Tens of thousands of Kaiser Permanente workers have authorized a strike to begin at the end of this month if negotiations fail with the hospital chain.

About 98% of the SEIU-United Healthcare Workers West union voted to strike if a deal isn’t reached by Sept. 30, the union said in a Thursday press release.

“This could be the largest healthcare strike in U.S. history, as workers say Kaiser executives refuse to acknowledge the decline in patient service and care and negate the struggle of the workforce to keep up with the high cost of living in areas where Kaiser operates,” the union said.

In addition to the 60,000 members of SEIU-UHW, Colorado Kaiser employees also voted to authorize a strike, and Oregon Kaiser employees will unveil the results of their strike vote Thursday. Up to 85,000 workers in total could strike.

“For weeks, Kaiser sent us messages telling us to reject a strike,” Miriam De La Paz, who works at the Kaiser Permanente Medical Center in Downey, said in the statement. “Their millionaire executives implied we were imagining the delays in care our patients are experiencing and ignored the fact that our families are struggling more and more to keep up with the rising cost of living. Instead, workers are rejecting short staffing and inadequate pay, and we will be going on strike if Kaiser doesn’t stop committing unfair labor practices.”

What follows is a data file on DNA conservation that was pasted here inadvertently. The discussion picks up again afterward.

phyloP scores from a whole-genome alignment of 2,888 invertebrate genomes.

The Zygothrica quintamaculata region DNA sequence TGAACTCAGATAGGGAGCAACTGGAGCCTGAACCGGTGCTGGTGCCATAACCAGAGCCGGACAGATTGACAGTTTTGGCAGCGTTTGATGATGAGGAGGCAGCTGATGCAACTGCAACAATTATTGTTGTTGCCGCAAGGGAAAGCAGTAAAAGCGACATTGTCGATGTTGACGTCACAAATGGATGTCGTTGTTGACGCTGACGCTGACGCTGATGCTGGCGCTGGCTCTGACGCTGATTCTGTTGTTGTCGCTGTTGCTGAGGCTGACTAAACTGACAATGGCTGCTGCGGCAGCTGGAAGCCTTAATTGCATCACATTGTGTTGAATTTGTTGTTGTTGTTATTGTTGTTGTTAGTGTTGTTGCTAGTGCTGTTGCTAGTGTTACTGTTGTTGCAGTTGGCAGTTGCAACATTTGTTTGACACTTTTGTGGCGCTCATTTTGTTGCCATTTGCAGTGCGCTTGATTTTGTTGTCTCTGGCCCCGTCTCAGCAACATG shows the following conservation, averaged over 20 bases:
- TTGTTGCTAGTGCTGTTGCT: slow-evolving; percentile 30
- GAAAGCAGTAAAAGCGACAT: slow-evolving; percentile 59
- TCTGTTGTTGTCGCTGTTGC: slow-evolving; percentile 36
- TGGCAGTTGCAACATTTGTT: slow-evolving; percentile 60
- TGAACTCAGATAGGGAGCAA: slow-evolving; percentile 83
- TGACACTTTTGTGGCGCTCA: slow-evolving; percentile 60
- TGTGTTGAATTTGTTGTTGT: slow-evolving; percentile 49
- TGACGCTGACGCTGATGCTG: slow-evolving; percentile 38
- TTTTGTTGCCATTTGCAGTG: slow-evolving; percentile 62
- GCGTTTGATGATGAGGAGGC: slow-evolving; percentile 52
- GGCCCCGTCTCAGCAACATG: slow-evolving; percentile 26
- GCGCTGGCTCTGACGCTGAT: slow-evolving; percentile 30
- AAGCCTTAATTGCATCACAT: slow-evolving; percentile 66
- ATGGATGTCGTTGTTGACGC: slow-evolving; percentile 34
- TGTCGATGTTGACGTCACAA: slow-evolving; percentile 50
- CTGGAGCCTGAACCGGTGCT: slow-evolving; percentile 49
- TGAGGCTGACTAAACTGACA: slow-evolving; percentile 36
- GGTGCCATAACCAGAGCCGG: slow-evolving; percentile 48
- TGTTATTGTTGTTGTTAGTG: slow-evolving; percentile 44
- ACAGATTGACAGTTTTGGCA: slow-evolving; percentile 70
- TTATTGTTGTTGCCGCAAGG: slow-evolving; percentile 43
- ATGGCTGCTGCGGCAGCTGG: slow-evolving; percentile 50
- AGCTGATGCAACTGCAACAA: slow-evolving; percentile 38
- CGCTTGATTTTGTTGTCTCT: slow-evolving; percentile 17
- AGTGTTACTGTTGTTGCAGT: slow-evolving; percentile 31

The strike authorization comes 10 days after 23 health care workers were arrested while protesting outside a Kaiser hospital in Hollywood.

After that protest, Kaiser Permanente sent KTLA a statement saying they’re “committed to providing a positive, safe, and equitable work environment and to being a best place to work.”

“We remain committed to bargaining with our Coalition unions in good faith and in the spirit of partnership, working together to address the many complex issues at both local and national bargaining tables. We are confident that we will reach an agreement that achieves this goal before the national agreement expires on September 30,” the statement added.

Health care workers are far from the only ones striking or threatening to strike in what’s been called “hot labor summer.” In addition to the prominent writers and actors strikes, hotel workers, Los Angeles city employees, auto workers and others have gone on strike or threatened to do so.